Fifteen minutes after it had all ended Thursday night, the Utah Jazz didn't know whether to laugh, cry or howl at the moon. They had trailed by 23 points and been given up for road kill along Interstate 5, only to roar back and tie the score with 14 seconds to go. But all their effort would come to a sudden, frustrating end. Terry Porter's inside shot with 3.6 seconds to go sealed their fate: Portland 118, Jazz 116.
"This stuff," said Jazz backup guard Delaney Rudd, "is going to give me a heart attack."The Jazz's trip to the Pacific Northwest confirmed all their fears. The Blazers are faster, more confident and perhaps even hungrier. Utah's hopes of winning games by controlling the tempo, boxing out and playing unflinching defense aren't materializing into any wins.
"We're not better than they are," said Jazz Coach Jerrry Sloan. "We've got to play extremely well and have everything go well in order to beat them."
But so far that hasn't happened. Two games into the best-of-seven Western Conference semifinals, the Jazz have nothing to show but bruises. Moral victories? "I don't believe in that (expletive) at all," said Sloan. "I believe in winning."
"I don't think so," said guard John Stockton. "It's still a loss in the book."
If anyone was qualified to declare the outcome unsatisfactory, it was Stockton. He and Karl Malone led a relentless charge in the last period, scoring 12 and 20 points, respectively. It was Stockton's three-point desperation buzzer shot that skipped off the rim that would have given them a shocking comeback victory.
The Trail Blazers stretched the lead to 94-71 early in the fourth quarter, then settled in to wait it out.
As large as Portland's lead became, it apparently wasn't enough. The Jazz's two highest-paid players demonstrated why they are down the stretch. Malone finished with a career playoff-high 40 points; Stockton had 20 points. Before the game had ended the Blazers were looking furtively at the clock and hoping time would run out before they did. "It was ugly down the stretch," said Blazers' center Kevin Duckworth, "but a two-point win is as good as a 30-point win."
For all their determination in a game that appeared hopeless, the Jazz finished in a bad state nonetheless. They have now lost five of six times this season against Portland. Although back home in the Salt Palace for Saturday (1:30 p.m.) and Sunday (6 p.m.) games, their hopes are fading like a mist off the Willamette.
"A lot of people say it's going to be over in four games," said the Mailman, "but we'll see."
For the better part of Thursday night, the Jazz looked entirely the part of a four-game victim. Although they were surprisingly out-rebounding the Blazers (43-28) and shooting a decent percentage (.481), they hadn't come close to threatening.
"We were taking perimeter shots and we had all four guys standing on the perimeter watching," said Sloan. "You've got to go after balls when you know the shot's going up."
Meanwhile, the Blazers were putting together a standard-issue win. They kept the Jazz in check early, then began to pull away late in the first half. Utah took its last lead of the night, 35-34, on a Stockton jumper, but Danny Ainge responded by scoring on a fast-break layup.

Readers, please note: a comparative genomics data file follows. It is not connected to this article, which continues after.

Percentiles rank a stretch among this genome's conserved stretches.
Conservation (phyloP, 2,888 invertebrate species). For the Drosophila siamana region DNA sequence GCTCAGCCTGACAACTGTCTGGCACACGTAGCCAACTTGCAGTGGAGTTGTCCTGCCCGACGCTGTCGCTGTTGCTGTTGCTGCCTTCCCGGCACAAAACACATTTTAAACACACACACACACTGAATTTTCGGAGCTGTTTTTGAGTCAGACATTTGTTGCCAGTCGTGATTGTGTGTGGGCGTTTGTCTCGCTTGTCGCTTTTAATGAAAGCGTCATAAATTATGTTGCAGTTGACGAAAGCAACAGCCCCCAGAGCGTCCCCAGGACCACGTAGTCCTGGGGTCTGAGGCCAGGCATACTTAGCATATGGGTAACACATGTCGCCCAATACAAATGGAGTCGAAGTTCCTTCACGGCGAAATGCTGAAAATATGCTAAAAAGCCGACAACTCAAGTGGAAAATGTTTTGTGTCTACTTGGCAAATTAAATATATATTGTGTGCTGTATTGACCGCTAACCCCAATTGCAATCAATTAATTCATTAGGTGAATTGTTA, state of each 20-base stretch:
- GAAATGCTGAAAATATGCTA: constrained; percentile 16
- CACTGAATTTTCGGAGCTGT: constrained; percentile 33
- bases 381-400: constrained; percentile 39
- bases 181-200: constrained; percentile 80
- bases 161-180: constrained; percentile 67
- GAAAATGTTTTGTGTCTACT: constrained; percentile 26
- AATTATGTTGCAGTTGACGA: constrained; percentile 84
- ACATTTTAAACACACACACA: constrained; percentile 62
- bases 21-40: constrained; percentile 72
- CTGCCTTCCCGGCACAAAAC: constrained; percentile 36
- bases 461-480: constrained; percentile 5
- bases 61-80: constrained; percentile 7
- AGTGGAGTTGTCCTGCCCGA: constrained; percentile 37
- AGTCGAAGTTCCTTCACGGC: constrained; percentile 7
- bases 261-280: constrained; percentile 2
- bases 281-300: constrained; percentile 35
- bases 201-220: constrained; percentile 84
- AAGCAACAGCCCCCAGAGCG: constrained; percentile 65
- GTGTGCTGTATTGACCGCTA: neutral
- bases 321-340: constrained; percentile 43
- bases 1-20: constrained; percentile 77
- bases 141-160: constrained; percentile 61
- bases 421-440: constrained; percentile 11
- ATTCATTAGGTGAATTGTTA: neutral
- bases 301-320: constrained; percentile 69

Soon to follow were a series of crowd-pleasing shots, including two straight three-pointers by Clyde Drexler. At the end of the first half Portland outscored the Jazz 18-6.
The Blazers' lead swelled in the third period, thanks to 10 points by Porter and 13 from Jerome Kersey. Kersey finished with a personal playoff-best 34 points.
The game had its moments of emotion and hard contact even before the final minutes. Stockton's head was stepped on in the third period after he fell during a layup. Portland forward Mark Bryant left the gym for a time after being hurt during the same period. But that was only a warmup to the intense finish.
The Blazers led 87-71 going into the fourth period, but late in the game the Jazz got rolling. The Jazz went on a 12-1 run and closed the Portland lead to 10 points with 5:07 to go. Meanwhile, the Blazers would go the final eight minutes scoring only one field goal until Porter's game-winner.
The Jazz shot 20 free throws in the final period as they coaxed pass after pass in to the Mailman, who made 10 straight free throws in that span.
Malone tied up Danny Ainge for a jump with 37 seconds left, then landed a shot to six seconds later. After Clyde Drexler missed a layup, Cliff Robinson committed a foul. Malone made two free throws to tie the score at the 14-second mark.
Drexler's pass inside to Porter for the game-winner was partially deflected by Jazz forward Mike Brown, but it went right to Porter, who laid it up.
That left a grand total of 3.6 seconds for the Jazz, who after a timeout got the ball to Stockton. He dribbled momentarily, then cast off his errant shot at the buzzer.
"We were trying to get something going to the basket, but time was running down," said Stockton. "I had to take a little shot at it. I didn't get it."
With the series returning to Utah, the Jazz's only consolation is that they have beaten the Blazers 17 of the last 19 games in the Salt Palace. But with two wins this week and plans to be still playing in June, Portland is right on course.
"You could see guys getting casual in the last eight minutes," said Drexler. "But we did hold on to win and we have to be glad about that."